In the Spring 2011 edition of The Climate Report, we reported how companies that manufacture green technology products face a growing challenge in securing sufficient quantities of a critical category of raw material, known as rare earth metals. China currently produces approximately 97 percent of the world's supply of rare earth metals and has in recent years limited the export of these green-technology dependent resources. On July 5, 2011, the World Trade Organization issued a ruling that provides some hope to non-Chinese manufacturers dependent on rare earth metals.
Responding to challenges filed in 2009 by the United States, the European Union, and Mexico, the WTO found China's high export customs and actual limits on the export of mineral resources to be contrary to the WTO's rules. China had attempted to rely on Article XX of the General Agreement on Tariffs and Trade 1994, which generally permits countries to impose duties and quotas for reasons that include environmental protection and conservation of exhaustible natural resources. However, the WTO panel was unable to find how the challenged Chinese restrictions helped to address either of these issues. China is expected to appeal the ruling.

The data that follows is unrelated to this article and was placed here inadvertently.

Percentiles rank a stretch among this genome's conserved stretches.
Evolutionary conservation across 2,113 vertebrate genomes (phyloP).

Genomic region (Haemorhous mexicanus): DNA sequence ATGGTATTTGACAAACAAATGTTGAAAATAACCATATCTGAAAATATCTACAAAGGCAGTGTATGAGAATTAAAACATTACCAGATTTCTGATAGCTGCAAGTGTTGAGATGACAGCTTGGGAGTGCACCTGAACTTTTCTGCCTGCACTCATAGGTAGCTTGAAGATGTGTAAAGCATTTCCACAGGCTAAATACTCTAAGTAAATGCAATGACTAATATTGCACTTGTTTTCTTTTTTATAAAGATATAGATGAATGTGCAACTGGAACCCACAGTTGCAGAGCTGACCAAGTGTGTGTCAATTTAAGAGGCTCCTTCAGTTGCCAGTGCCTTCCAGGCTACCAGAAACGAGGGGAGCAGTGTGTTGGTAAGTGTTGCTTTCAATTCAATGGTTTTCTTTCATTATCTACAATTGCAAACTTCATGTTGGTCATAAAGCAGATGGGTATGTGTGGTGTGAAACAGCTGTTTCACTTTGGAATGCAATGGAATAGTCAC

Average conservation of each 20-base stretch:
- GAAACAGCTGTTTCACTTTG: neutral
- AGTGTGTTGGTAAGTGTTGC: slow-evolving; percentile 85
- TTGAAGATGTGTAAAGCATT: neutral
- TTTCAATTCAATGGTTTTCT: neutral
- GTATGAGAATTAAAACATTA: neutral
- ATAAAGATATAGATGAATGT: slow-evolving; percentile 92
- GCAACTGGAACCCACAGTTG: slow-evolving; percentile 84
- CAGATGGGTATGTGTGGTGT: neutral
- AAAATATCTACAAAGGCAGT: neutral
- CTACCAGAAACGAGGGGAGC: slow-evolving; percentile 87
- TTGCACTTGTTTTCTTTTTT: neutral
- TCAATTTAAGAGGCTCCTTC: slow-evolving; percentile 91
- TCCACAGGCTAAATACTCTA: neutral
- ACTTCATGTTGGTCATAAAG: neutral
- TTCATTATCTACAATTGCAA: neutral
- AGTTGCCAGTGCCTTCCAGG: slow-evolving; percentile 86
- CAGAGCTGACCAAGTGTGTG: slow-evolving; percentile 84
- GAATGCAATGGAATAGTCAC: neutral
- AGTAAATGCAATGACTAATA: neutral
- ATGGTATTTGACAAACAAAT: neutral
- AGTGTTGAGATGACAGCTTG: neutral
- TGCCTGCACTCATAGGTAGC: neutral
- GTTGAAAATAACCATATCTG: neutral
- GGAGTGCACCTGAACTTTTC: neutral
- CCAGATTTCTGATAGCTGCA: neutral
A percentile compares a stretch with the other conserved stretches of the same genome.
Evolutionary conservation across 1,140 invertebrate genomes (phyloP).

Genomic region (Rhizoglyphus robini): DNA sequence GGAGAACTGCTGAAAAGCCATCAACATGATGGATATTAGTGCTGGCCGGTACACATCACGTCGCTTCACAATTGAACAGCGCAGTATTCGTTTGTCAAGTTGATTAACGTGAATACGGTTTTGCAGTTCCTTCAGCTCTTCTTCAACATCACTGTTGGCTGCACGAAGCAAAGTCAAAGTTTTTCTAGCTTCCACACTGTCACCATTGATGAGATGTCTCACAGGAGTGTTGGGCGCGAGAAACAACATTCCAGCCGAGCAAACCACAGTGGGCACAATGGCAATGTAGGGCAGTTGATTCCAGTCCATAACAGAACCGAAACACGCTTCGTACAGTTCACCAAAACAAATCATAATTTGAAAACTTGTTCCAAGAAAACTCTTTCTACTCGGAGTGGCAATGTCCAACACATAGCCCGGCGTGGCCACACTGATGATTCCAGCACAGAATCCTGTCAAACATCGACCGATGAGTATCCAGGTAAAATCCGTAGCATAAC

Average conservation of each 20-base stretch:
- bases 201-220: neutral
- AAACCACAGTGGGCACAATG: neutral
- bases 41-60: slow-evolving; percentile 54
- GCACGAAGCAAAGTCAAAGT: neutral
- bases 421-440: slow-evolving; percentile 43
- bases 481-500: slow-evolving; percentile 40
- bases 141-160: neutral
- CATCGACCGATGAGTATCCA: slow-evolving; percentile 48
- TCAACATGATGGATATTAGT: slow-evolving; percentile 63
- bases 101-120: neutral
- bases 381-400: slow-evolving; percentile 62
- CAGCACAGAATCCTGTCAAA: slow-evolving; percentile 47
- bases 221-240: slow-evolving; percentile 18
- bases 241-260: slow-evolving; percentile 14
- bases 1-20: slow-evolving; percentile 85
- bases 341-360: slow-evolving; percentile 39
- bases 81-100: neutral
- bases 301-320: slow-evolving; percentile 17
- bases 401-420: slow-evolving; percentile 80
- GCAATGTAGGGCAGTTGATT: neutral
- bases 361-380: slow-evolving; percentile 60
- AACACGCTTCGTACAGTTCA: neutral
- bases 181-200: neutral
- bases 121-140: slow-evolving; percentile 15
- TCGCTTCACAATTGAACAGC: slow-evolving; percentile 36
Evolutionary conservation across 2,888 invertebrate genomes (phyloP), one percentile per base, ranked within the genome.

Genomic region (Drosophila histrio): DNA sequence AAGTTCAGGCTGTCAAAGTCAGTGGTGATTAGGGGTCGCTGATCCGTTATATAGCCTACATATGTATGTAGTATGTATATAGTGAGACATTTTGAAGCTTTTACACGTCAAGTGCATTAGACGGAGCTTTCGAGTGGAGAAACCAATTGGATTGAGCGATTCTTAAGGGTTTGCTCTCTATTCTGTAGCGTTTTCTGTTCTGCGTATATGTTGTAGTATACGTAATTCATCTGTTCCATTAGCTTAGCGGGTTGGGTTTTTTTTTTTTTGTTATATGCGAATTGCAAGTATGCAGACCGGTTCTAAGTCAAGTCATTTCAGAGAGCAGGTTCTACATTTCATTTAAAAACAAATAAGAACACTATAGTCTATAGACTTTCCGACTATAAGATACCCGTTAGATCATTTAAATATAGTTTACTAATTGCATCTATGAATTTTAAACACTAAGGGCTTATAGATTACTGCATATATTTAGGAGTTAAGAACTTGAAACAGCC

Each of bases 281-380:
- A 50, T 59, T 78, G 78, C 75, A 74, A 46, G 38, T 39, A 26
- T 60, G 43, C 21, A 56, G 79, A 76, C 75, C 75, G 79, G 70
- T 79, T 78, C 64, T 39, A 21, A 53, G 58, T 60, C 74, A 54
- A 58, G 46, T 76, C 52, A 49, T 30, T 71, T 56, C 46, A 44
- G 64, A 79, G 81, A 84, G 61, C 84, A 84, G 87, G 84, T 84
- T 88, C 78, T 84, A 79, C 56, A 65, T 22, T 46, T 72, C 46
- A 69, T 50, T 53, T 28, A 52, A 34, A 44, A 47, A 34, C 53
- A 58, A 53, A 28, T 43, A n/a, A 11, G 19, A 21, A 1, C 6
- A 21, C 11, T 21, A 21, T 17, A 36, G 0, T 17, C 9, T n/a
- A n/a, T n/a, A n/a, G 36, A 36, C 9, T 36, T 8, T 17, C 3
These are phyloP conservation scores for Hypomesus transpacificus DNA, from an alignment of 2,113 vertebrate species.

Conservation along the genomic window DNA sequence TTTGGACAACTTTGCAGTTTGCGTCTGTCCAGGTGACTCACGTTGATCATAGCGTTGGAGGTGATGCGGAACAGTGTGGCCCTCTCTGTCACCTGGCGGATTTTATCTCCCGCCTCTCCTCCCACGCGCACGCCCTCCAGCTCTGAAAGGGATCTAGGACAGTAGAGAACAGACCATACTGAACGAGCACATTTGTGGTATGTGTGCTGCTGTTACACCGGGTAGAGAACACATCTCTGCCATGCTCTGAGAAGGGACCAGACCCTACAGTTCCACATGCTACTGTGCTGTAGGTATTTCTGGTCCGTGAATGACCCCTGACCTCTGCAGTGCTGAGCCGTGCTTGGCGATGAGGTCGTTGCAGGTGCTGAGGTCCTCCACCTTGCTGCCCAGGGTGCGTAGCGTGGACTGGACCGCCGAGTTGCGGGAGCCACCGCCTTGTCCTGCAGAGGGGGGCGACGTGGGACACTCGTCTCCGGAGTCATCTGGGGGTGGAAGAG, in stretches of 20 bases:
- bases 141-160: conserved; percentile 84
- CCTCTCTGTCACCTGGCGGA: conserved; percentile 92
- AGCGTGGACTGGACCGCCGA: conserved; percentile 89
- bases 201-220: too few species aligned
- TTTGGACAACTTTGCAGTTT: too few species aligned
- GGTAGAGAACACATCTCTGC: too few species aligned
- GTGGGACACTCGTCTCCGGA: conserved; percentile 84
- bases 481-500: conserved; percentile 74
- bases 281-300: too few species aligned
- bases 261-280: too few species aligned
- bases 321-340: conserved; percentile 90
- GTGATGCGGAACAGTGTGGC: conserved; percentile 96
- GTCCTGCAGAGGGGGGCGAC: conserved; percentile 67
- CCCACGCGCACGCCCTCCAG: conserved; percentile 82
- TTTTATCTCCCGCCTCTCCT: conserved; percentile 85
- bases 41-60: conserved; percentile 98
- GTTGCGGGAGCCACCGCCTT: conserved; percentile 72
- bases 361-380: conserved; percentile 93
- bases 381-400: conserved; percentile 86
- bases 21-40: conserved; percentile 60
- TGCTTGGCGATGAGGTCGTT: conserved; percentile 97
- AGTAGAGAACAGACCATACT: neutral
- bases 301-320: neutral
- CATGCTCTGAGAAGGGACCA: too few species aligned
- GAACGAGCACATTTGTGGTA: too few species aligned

Although this WTO ruling does not specifically address rare earth metals, the restrictions placed by China on exports of rare earth metals are no different than those that were the subject of the ruling. Bringing some hope to green technology manufacturers, China announced the day after the WTO ruling that its Ministry of Commerce will study its rare earth export regime in light of the WTO's rules.